Last year I asked the internet gods for a URL shortener that created permanent links to legislation on THOMAS. Lo and behold, several months later TinyThom.as was revealed, and it is awesome. So once again I cast bread upon the water with three wishes for apps for THOMAS.
1. Compare bills
Bills often undergo a number of transformation before they become law. Understanding the legislative process requires seeing how bill language changes over time – that way you can see when legislators insert unobtrusive but important provisions. When the legislation is made available on THOMAS in XML, it is possible to download the two iterations, paste them into a word processor, and run a text comparison to see what has changed. That's what I did here.
What I would like is an online tool that allows me to avoid all the hard work. It should let me select any two bills on THOMAS and generate a redline document viewable online and available for download. Because some bills are only available in PDF and not XML (or are made available in XML long after the PDF version is online), extra credit would be awarded for anyone who makes it possible to redline PDFs and export the redlined version.
2. Identify related legislation
Sibling bills: In any given congress, multiple versions of identical (or nearly identical) bills are introduced. CRS identifies some of them, but inconsistently, and there is no systematic way to see all bills that contain 97% or 98% + identical language. What would be wonderful is an app that either identifies all related bills in a particular congress, or allows you (when you're looking at a particular bill) to press a button that then lists all other bills that have essentially the same text.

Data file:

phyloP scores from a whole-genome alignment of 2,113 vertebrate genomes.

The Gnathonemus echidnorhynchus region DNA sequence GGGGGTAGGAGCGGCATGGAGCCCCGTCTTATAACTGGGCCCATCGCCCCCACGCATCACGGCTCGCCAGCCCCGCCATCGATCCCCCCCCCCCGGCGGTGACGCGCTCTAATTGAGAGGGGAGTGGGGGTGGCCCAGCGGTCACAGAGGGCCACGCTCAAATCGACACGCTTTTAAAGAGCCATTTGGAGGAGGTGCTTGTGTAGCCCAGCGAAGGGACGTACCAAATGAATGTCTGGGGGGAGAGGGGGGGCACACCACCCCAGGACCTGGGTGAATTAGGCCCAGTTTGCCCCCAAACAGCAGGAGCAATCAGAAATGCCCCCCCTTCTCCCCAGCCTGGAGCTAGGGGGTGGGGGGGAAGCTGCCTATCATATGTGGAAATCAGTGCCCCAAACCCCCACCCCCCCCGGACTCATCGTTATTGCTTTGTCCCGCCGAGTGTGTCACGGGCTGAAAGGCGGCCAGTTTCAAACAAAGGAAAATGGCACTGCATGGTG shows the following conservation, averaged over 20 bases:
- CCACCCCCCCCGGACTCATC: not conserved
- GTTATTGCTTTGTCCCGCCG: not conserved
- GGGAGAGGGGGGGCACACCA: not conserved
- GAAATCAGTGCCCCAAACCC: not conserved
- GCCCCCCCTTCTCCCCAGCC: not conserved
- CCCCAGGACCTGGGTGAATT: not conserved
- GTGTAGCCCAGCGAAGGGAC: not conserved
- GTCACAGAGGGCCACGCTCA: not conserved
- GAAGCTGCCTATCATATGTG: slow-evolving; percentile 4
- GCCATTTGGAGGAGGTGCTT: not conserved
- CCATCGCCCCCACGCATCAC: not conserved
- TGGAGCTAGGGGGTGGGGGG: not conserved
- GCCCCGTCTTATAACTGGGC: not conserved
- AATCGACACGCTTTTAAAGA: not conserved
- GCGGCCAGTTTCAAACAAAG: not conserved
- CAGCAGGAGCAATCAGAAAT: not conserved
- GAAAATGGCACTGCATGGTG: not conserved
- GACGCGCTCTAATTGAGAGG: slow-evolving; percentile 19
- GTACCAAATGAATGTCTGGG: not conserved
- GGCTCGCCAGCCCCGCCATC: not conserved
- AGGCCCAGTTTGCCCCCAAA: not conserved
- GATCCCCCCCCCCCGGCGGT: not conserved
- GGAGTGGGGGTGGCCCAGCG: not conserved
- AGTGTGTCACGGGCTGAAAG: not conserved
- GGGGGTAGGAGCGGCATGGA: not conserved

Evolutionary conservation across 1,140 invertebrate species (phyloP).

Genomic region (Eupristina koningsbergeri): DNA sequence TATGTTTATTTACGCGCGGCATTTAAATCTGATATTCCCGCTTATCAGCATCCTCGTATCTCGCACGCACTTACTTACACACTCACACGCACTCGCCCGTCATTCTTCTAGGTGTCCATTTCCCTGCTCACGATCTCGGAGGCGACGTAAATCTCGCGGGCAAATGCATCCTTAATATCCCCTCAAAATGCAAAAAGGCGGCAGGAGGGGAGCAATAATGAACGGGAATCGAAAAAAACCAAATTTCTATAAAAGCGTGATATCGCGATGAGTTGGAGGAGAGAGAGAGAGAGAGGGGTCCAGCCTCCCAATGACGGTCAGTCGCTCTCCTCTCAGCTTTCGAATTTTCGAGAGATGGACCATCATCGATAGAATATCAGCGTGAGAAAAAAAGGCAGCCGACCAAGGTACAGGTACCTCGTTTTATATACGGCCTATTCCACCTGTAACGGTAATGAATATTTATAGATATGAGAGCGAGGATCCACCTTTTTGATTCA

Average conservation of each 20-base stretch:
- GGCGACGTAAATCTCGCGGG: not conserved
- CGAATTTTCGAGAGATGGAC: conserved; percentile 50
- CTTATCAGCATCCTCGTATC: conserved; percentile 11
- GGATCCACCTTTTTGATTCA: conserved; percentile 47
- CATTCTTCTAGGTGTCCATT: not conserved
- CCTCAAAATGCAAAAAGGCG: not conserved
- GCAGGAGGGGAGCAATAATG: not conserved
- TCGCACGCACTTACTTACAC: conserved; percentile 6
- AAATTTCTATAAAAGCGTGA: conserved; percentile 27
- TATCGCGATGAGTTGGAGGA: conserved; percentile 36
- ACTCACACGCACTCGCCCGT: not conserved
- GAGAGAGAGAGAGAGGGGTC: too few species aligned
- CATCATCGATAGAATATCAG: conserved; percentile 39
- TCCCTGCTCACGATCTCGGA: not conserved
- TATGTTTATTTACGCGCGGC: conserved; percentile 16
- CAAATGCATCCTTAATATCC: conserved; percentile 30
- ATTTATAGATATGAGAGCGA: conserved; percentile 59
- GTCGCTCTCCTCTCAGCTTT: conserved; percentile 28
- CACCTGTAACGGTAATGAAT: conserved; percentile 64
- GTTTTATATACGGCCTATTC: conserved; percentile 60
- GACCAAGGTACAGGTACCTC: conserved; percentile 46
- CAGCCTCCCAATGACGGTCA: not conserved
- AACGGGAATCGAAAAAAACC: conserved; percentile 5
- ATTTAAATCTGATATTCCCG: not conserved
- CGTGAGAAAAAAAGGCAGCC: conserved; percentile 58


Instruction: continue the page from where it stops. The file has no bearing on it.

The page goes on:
Generational bills: Bonus points would be awarded if you can identify similar bills (or amendments) introduced over multiple congresses.
Kissing Cousins: Mega bonus points would be awarded if you can identify when a section of a bill is identical to another bill (or section of a bill). The same holds true if you can identify when an amendment to a bill is really an existing bill in disguise.
3. Real time redline of U.S. code and legislation
More amendments are introduced for any particular bill than are adopted. What's not always clear is how the amendment will change the text of the bill. This is probably very hard, but what would be great is if there were a way to parse the legislative language to show how a particular amendment would change the language of the bill.
If this isn't hard enough, even more useful would be to see how a bill would modify the US code. (I think this may be impossible with the way bills currently are drafted, which is one reason why the Office of Law Revision Counsel exists, but I would enjoy being surprised.)